• Saturday, June 15, 2024
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African startups seen growing on Microsoft’s funding support initiatives

Events that shaped African tech in  2023

Growth is underway for African start-ups as Microsoft says it is out with a new initiative to support 10,000 of them, leveraging its recently established Africa Transformation Office (ATO). The initiative is also aimed to fast-track investment in Africa’s start-up ecosystem over the next five years.

Wael Elkabbany, managing director of ATO, says that to enable startups to rapidly scale using investment funding, Microsoft is establishing industry alliances and partnerships with venture capital investors that would facilitate access to $500 million in potential funding for African startups.

This funding, he revealed, would come from a network of venture capital investors, who would dedicate a portion of their financial support to startups in the Microsoft network.

Microsoft believes that the vibrant African startup market is well placed to become a cornerstone of the continent’s digital economy, supporting local innovation through relevant solutions to societal challenges, hence the support.

“Investments into Africa’s startup ecosystem are growing at an exciting pace,” says Elkabbany, quoting Organisation for Economic Co-operation and Development (OECD) which says there are more than 640 active tech hubs across Africa, accelerating innovation and creating employment, particularly among the youth.

Elkabbany assures that Microsoft’s recently launched global Founders Hub will now be available to African startups through the ATO, explaining that the Hub is a self-service hub that provides startups with a wide range of resources, including access to mentors, skilling content, tools like Microsoft Azure and GitHub, and go-to-market and business support.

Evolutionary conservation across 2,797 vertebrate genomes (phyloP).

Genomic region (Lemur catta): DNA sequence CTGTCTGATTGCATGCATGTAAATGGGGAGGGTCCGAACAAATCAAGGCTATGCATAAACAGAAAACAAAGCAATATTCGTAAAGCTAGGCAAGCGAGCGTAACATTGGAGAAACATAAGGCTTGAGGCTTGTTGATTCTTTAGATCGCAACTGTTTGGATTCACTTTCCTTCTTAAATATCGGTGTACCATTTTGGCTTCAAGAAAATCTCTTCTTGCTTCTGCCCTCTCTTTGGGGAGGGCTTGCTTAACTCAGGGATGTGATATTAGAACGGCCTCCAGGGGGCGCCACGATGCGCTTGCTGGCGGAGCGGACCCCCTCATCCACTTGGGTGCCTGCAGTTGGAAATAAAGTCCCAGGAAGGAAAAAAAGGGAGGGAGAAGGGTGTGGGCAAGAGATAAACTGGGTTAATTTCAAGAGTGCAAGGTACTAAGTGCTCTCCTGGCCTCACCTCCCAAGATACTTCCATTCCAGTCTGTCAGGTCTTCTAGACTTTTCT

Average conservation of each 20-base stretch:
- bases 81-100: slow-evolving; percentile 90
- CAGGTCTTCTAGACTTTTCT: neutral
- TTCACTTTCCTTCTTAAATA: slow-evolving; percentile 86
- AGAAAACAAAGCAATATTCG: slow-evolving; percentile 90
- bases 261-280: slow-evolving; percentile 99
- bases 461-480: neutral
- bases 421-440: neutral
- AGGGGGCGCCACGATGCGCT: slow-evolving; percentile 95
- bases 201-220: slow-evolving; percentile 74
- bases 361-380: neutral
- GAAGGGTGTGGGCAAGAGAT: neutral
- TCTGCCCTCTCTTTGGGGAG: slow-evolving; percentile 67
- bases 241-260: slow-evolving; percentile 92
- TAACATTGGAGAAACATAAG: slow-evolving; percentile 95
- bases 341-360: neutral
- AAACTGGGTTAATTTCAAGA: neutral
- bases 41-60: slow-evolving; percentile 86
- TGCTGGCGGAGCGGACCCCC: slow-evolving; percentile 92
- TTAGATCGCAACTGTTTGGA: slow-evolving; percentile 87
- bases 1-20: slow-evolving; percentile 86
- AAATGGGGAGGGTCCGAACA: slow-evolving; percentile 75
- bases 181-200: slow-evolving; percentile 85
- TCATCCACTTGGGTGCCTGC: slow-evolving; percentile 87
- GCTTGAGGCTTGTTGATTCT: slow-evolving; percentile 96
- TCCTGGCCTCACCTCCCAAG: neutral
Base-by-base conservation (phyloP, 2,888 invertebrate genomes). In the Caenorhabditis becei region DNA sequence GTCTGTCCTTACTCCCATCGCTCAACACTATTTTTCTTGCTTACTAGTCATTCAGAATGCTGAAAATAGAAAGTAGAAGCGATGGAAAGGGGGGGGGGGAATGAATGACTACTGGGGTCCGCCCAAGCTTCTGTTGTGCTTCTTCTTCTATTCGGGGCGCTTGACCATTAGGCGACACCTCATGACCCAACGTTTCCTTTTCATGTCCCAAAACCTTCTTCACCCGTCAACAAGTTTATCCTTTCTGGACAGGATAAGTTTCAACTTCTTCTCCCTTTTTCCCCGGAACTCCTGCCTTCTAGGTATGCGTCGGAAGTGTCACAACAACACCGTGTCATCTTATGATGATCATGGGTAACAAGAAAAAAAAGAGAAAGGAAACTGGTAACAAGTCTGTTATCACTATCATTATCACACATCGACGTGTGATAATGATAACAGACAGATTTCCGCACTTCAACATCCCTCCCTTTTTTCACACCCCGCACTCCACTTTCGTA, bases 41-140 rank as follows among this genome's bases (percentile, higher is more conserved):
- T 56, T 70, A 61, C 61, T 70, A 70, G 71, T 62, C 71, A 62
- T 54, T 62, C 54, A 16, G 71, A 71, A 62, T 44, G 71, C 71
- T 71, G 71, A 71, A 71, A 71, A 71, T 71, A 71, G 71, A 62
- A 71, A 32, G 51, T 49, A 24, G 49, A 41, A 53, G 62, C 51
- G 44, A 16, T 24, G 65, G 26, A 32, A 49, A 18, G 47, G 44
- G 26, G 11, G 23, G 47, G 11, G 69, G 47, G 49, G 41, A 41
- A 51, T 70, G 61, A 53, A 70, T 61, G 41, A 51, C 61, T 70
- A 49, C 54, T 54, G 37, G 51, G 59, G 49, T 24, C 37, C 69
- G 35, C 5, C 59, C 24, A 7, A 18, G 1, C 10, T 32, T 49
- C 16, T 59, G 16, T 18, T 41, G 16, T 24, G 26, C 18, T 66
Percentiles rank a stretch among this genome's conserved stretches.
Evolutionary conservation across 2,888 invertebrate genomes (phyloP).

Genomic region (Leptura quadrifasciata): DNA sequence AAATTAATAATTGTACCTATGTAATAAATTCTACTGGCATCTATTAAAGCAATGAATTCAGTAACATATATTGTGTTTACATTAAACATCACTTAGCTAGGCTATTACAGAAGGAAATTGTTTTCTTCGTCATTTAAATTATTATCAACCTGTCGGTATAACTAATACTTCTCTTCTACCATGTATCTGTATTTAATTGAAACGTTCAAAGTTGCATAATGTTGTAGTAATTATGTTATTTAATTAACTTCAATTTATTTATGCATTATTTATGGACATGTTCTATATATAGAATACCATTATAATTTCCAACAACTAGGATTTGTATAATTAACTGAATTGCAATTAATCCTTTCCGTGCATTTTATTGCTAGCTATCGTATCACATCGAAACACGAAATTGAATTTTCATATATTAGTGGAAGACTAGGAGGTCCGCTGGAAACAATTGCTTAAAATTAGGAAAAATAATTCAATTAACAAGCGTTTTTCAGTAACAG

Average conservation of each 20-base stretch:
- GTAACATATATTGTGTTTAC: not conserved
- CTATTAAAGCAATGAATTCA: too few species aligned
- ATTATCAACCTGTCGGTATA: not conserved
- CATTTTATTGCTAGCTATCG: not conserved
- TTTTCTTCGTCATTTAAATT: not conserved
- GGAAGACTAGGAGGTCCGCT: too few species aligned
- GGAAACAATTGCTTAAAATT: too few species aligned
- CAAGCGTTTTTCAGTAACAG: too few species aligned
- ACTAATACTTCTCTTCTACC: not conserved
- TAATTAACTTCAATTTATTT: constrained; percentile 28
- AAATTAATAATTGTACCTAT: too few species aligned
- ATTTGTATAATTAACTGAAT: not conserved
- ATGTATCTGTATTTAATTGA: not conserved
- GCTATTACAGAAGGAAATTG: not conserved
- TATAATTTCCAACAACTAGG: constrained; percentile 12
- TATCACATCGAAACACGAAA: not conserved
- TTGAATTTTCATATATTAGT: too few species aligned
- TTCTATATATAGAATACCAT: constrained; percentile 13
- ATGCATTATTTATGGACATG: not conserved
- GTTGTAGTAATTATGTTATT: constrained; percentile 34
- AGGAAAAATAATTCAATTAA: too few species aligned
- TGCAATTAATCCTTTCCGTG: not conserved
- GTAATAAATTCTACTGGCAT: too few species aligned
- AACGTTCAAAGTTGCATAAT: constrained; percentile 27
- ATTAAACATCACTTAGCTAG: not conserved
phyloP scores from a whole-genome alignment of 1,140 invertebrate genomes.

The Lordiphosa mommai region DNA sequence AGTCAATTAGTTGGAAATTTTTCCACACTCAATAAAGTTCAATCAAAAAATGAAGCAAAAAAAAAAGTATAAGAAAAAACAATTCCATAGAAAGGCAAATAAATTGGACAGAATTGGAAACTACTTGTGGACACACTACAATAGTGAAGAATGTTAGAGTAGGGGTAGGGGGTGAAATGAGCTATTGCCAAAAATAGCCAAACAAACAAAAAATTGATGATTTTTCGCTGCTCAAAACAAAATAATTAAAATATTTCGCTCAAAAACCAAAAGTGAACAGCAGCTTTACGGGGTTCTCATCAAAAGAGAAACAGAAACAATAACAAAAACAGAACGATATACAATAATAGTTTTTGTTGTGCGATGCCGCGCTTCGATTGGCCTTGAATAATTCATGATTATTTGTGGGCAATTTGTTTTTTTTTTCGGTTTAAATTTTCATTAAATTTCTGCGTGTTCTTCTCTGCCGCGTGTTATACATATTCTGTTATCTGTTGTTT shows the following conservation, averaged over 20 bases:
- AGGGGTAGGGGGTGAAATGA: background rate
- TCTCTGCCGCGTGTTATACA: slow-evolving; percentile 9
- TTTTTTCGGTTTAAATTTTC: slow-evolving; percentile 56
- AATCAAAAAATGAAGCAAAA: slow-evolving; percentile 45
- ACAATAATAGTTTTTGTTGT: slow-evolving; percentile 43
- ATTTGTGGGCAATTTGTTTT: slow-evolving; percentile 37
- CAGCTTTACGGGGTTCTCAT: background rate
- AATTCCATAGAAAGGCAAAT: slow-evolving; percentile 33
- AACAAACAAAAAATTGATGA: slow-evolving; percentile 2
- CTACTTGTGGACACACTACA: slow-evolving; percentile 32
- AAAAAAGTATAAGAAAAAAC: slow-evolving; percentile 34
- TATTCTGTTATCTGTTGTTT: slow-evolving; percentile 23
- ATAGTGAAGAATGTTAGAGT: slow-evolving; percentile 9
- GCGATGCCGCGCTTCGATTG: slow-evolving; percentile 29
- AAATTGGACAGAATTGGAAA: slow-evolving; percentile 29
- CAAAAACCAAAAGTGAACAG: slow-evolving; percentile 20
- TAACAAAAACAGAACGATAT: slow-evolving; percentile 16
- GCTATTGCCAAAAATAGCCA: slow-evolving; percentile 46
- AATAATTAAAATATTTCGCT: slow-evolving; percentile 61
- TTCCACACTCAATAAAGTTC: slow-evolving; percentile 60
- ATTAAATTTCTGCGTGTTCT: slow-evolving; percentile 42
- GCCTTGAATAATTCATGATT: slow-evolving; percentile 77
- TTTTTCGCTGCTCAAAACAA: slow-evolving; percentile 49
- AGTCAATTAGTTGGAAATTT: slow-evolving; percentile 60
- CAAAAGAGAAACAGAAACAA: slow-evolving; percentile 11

He disclosed that Microsoft is also creating new partnerships with accelerators and incubators across Africa, including Grindstone, Greenhouse, FlapMax and Seedstars to provide industry-based startups with access to markets, technical skills and funding opportunities.

“These partnerships will provide Africa startups with access to skilling programmes, access to markets, including opportunities to co-sell with Microsoft, and access to technology, with support from Microsoft’s engineering and product teams for co-innovation opportunities,” he assured further.

“Microsoft has already established partnerships with several key venture capital investors, including Banque Misr, Global Venture Capital and Get Funded Africa, and the intention is to grow this network of venture capital investors in the next five years to increase funding and enable them to scale up and drive economic growth,” he explained.

Read also: FintechNGR targets startup growth with ‘marketplace’

Though Microsoft believes that the African start-up market is booming, Elkabbany points out that, “currently, the market represents less than 1percent of total investments worldwide. This needs to change.”

He reveals that Microsoft’s endeavour to dramatically scale its impact will be driven by an overarching strategy with three key focus areas, including the Founders Hub, Partnership with key start-ups and Partnerships with venture capital investors.

According to him, the Founders Hub includes opportunities for startups to sell to Microsoft’s corporate and enterprise customers. Microsoft will also support startups in geo-expansion activities, where they can scale up by selling in new countries or regions.

“The Founders Hub allows Microsoft to engage with accelerators, incubators and tech hubs across the continent. Our partnerships with key African accelerators provide crucial support to accelerate growth-stage startups with their business development and market expansion plans,” says Gerald Maithya, Startups Lead, Microsoft Africa Transformation Office.